Cycle C: Third Sunday of Easter






After the crucifixion of Jesus, the Jewish and the Roman authorities in Jerusalem could very well have considered the “Jesus case” as a matter settled once and for all. The struggle had been hard and the end of the plot a delicate matter to tackle, because no one could foresee the reactions of the crowds. Yet everything had gone well, in the eyes of the authorities who had got rid of one more intruder. As for his disciples, they had been struck in the heart, because their Master and friend had been executed. They were now completely disappointed, broken and scattered.


I-   “We cannot but speak”


However, as the First Reading taken from the Acts of the Apostles reminded us today, the authorities began to worry again when they realized that these same disciples had reappeared in the city. They gathered in the Temple to pray, and the people were more and more numerous to join them every day. The crowds even marvelled at some miraculous cures that the apostles had performed by invoking the name of Jesus. So, it was urgent to take action. The High Priest ordered his soldiers to arrest them and throw them into jail.


The authorities became much more worried when the cells of the jail in which the apostles had been imprisoned were found empty. Had the guardians been bribed? Or was that another miracle? All were very much puzzled when suddenly someone came and informed them: “The men whom you put in prison are standing in the Temple and teaching the people.” Then the captain of the Temple left with his officers to go and arrest them once again and take them before the tribunal.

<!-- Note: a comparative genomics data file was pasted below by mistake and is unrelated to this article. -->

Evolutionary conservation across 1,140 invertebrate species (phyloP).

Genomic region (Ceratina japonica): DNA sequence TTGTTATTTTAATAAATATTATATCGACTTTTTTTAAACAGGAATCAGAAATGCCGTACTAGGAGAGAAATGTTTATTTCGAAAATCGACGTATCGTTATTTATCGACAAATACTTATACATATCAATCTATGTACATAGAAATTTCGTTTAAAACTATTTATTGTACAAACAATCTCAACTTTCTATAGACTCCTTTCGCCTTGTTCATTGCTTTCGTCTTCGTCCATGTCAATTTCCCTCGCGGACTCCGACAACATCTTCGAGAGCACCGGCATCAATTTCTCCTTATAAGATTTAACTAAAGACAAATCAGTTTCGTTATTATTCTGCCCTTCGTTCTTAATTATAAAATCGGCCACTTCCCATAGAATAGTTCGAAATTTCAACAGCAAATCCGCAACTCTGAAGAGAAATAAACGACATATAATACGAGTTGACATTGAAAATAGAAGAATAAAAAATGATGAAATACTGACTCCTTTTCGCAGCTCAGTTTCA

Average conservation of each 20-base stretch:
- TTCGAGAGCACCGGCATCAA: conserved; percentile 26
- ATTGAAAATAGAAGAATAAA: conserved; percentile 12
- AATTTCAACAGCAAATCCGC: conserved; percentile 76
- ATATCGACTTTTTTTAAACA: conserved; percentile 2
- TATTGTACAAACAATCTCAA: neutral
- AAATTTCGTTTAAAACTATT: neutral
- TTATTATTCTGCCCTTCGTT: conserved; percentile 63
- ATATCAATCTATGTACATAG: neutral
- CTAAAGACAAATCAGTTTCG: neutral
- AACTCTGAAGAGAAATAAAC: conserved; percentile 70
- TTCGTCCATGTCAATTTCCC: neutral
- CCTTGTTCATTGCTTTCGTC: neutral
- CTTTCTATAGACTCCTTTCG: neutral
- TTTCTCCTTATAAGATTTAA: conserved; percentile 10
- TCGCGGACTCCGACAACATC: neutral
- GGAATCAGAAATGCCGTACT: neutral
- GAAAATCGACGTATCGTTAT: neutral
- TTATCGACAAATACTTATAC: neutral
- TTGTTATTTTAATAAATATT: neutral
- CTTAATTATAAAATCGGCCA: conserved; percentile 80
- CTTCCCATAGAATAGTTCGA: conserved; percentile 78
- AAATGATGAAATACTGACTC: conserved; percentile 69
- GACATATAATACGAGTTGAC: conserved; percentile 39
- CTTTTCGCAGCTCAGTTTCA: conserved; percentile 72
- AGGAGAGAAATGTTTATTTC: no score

Thus, in spite of interdictions and threats, Simon Peter, the fisherman from Galilee, who had already denied his Master three times, was starting to preach, daring to say publicly that Jesus was alive and that he was truly the Messiah and Saviour promised to Israel. It was to pretend at the same time that those who had condemned him to death had shed not only the blood of an innocent man, but also the blood of the Holy One of God.


Once again they came before the Sanhedrin who said to them: “We strictly charged you not to teach in this name. This man was duly tried and sentenced to death. Do you pretend to stand against this judgment and accuse us of a crime?” So, Peter answered: “We must obey God rather than men. The God of our fathers raised Jesus whom you killed by hanging him on a cross. God exalted him… We are witnesses to these things. And we cannot but speak of what we have seen and heard.”


II-  Meaning of these events


What I find most striking in these incidents is the extraordinary firm attitude of the apostles. They are very different from what they were during the Passion of Christ. Suddenly, they had become very daring. What happened exactly?


Another thing that may strike you here is the fact that their message is not a kind of abstract teaching, but the person of Jesus himself. They did not speak only of God and his kingdom, but they spoke mainly of Jesus. They invited all the people to believe in him and to recognize in him the Chosen One of God, their Lord and Saviour. That was something completely new. It was the beginning of Christianity.